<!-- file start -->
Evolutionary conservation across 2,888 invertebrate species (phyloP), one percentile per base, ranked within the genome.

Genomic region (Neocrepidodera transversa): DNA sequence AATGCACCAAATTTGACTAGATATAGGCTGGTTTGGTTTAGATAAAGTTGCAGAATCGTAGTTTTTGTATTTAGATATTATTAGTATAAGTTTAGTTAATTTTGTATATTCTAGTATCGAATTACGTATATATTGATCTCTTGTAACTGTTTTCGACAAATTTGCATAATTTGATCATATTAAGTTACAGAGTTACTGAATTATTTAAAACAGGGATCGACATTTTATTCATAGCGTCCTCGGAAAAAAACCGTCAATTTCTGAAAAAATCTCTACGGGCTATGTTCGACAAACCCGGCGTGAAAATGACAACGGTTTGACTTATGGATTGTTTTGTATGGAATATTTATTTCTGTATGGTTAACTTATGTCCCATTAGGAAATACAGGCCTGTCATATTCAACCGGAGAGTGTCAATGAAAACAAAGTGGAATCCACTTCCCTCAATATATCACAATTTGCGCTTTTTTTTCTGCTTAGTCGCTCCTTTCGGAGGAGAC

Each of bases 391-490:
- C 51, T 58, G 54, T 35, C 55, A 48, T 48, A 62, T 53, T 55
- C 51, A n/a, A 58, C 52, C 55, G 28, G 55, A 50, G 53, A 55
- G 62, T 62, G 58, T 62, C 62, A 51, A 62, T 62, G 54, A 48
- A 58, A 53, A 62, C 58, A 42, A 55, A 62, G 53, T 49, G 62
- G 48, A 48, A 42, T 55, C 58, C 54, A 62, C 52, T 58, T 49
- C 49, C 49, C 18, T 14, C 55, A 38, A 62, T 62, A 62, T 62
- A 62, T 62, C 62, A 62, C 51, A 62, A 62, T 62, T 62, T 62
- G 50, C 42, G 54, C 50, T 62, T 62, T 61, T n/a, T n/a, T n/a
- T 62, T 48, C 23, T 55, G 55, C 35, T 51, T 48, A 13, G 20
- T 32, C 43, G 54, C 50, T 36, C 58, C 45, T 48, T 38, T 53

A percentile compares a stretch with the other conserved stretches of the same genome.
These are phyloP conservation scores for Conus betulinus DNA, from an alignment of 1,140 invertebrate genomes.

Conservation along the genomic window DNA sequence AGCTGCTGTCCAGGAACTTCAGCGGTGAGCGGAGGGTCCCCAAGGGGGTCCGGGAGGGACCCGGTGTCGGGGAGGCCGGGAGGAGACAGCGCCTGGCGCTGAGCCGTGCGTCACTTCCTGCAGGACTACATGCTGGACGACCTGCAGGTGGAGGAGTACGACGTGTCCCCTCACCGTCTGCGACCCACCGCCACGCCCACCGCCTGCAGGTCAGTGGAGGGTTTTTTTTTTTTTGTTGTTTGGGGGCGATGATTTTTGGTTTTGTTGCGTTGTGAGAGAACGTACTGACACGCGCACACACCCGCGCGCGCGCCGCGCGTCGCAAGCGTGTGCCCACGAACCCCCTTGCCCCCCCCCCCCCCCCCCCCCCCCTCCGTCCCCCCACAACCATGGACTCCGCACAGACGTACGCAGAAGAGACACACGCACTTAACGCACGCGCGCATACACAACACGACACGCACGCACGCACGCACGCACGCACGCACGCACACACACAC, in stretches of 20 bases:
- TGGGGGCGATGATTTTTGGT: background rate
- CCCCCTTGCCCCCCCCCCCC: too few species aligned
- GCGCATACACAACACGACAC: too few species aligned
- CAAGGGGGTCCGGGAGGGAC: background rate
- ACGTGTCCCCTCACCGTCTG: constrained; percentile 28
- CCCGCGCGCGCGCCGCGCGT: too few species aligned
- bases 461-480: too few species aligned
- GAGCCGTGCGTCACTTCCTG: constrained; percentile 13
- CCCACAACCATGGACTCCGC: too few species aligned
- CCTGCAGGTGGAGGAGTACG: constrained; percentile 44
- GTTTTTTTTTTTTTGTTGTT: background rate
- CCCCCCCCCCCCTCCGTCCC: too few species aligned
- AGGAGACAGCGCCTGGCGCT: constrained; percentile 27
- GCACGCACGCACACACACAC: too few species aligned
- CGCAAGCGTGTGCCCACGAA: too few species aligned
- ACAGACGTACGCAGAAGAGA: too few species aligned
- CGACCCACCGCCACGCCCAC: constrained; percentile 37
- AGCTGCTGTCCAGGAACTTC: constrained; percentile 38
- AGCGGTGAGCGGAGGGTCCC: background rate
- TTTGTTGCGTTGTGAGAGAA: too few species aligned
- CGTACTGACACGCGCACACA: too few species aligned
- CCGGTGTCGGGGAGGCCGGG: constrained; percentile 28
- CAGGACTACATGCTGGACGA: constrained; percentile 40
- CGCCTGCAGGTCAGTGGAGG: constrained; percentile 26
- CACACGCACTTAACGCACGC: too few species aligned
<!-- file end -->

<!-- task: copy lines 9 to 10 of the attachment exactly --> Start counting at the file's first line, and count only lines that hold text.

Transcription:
- C 49, C 49, C 18, T 14, C 55, A 38, A 62, T 62, A 62, T 62
- A 62, T 62, C 62, A 62, C 51, A 62, A 62, T 62, T 62, T 62